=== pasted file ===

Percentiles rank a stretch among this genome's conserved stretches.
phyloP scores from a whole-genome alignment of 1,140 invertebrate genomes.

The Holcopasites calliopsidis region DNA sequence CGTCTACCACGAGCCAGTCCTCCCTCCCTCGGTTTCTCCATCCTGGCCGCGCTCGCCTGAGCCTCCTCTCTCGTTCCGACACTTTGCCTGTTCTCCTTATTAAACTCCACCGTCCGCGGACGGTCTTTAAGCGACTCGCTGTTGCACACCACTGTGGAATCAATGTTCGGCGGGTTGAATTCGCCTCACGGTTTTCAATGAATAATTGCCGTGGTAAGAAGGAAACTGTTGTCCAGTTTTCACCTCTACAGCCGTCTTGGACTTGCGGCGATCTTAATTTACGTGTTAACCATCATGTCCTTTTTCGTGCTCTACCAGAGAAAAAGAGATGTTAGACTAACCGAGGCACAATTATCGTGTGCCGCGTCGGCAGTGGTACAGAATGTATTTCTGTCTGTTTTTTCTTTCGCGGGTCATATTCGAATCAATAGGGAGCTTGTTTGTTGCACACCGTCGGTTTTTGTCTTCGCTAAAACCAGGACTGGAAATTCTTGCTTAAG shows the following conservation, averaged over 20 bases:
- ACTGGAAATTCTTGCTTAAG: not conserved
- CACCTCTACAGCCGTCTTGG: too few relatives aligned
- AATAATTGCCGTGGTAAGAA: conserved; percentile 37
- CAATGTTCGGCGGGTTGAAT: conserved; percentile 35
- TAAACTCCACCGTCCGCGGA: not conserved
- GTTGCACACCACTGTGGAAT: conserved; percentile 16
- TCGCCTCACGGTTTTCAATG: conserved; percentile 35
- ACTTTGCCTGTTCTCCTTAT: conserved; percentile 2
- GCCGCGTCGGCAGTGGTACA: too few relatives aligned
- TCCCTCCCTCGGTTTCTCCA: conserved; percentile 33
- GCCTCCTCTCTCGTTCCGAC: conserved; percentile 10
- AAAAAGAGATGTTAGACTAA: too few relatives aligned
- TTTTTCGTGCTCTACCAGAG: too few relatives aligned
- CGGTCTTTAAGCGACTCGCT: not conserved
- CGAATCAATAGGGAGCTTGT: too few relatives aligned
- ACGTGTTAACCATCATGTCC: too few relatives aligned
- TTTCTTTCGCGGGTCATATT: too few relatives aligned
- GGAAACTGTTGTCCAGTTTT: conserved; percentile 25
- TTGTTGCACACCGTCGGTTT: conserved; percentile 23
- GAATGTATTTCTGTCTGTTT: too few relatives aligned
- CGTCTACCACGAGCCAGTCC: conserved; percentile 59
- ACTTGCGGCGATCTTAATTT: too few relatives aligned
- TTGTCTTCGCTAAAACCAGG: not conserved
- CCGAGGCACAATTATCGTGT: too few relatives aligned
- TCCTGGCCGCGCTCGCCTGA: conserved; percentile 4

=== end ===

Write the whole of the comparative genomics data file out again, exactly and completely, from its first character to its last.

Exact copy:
Percentiles rank a stretch among this genome's conserved stretches.
phyloP scores from a whole-genome alignment of 1,140 invertebrate genomes.

The Holcopasites calliopsidis region DNA sequence CGTCTACCACGAGCCAGTCCTCCCTCCCTCGGTTTCTCCATCCTGGCCGCGCTCGCCTGAGCCTCCTCTCTCGTTCCGACACTTTGCCTGTTCTCCTTATTAAACTCCACCGTCCGCGGACGGTCTTTAAGCGACTCGCTGTTGCACACCACTGTGGAATCAATGTTCGGCGGGTTGAATTCGCCTCACGGTTTTCAATGAATAATTGCCGTGGTAAGAAGGAAACTGTTGTCCAGTTTTCACCTCTACAGCCGTCTTGGACTTGCGGCGATCTTAATTTACGTGTTAACCATCATGTCCTTTTTCGTGCTCTACCAGAGAAAAAGAGATGTTAGACTAACCGAGGCACAATTATCGTGTGCCGCGTCGGCAGTGGTACAGAATGTATTTCTGTCTGTTTTTTCTTTCGCGGGTCATATTCGAATCAATAGGGAGCTTGTTTGTTGCACACCGTCGGTTTTTGTCTTCGCTAAAACCAGGACTGGAAATTCTTGCTTAAG shows the following conservation, averaged over 20 bases:
- ACTGGAAATTCTTGCTTAAG: not conserved
- CACCTCTACAGCCGTCTTGG: too few relatives aligned
- AATAATTGCCGTGGTAAGAA: conserved; percentile 37
- CAATGTTCGGCGGGTTGAAT: conserved; percentile 35
- TAAACTCCACCGTCCGCGGA: not conserved
- GTTGCACACCACTGTGGAAT: conserved; percentile 16
- TCGCCTCACGGTTTTCAATG: conserved; percentile 35
- ACTTTGCCTGTTCTCCTTAT: conserved; percentile 2
- GCCGCGTCGGCAGTGGTACA: too few relatives aligned
- TCCCTCCCTCGGTTTCTCCA: conserved; percentile 33
- GCCTCCTCTCTCGTTCCGAC: conserved; percentile 10
- AAAAAGAGATGTTAGACTAA: too few relatives aligned
- TTTTTCGTGCTCTACCAGAG: too few relatives aligned
- CGGTCTTTAAGCGACTCGCT: not conserved
- CGAATCAATAGGGAGCTTGT: too few relatives aligned
- ACGTGTTAACCATCATGTCC: too few relatives aligned
- TTTCTTTCGCGGGTCATATT: too few relatives aligned
- GGAAACTGTTGTCCAGTTTT: conserved; percentile 25
- TTGTTGCACACCGTCGGTTT: conserved; percentile 23
- GAATGTATTTCTGTCTGTTT: too few relatives aligned
- CGTCTACCACGAGCCAGTCC: conserved; percentile 59
- ACTTGCGGCGATCTTAATTT: too few relatives aligned
- TTGTCTTCGCTAAAACCAGG: not conserved
- CCGAGGCACAATTATCGTGT: too few relatives aligned
- TCCTGGCCGCGCTCGCCTGA: conserved; percentile 4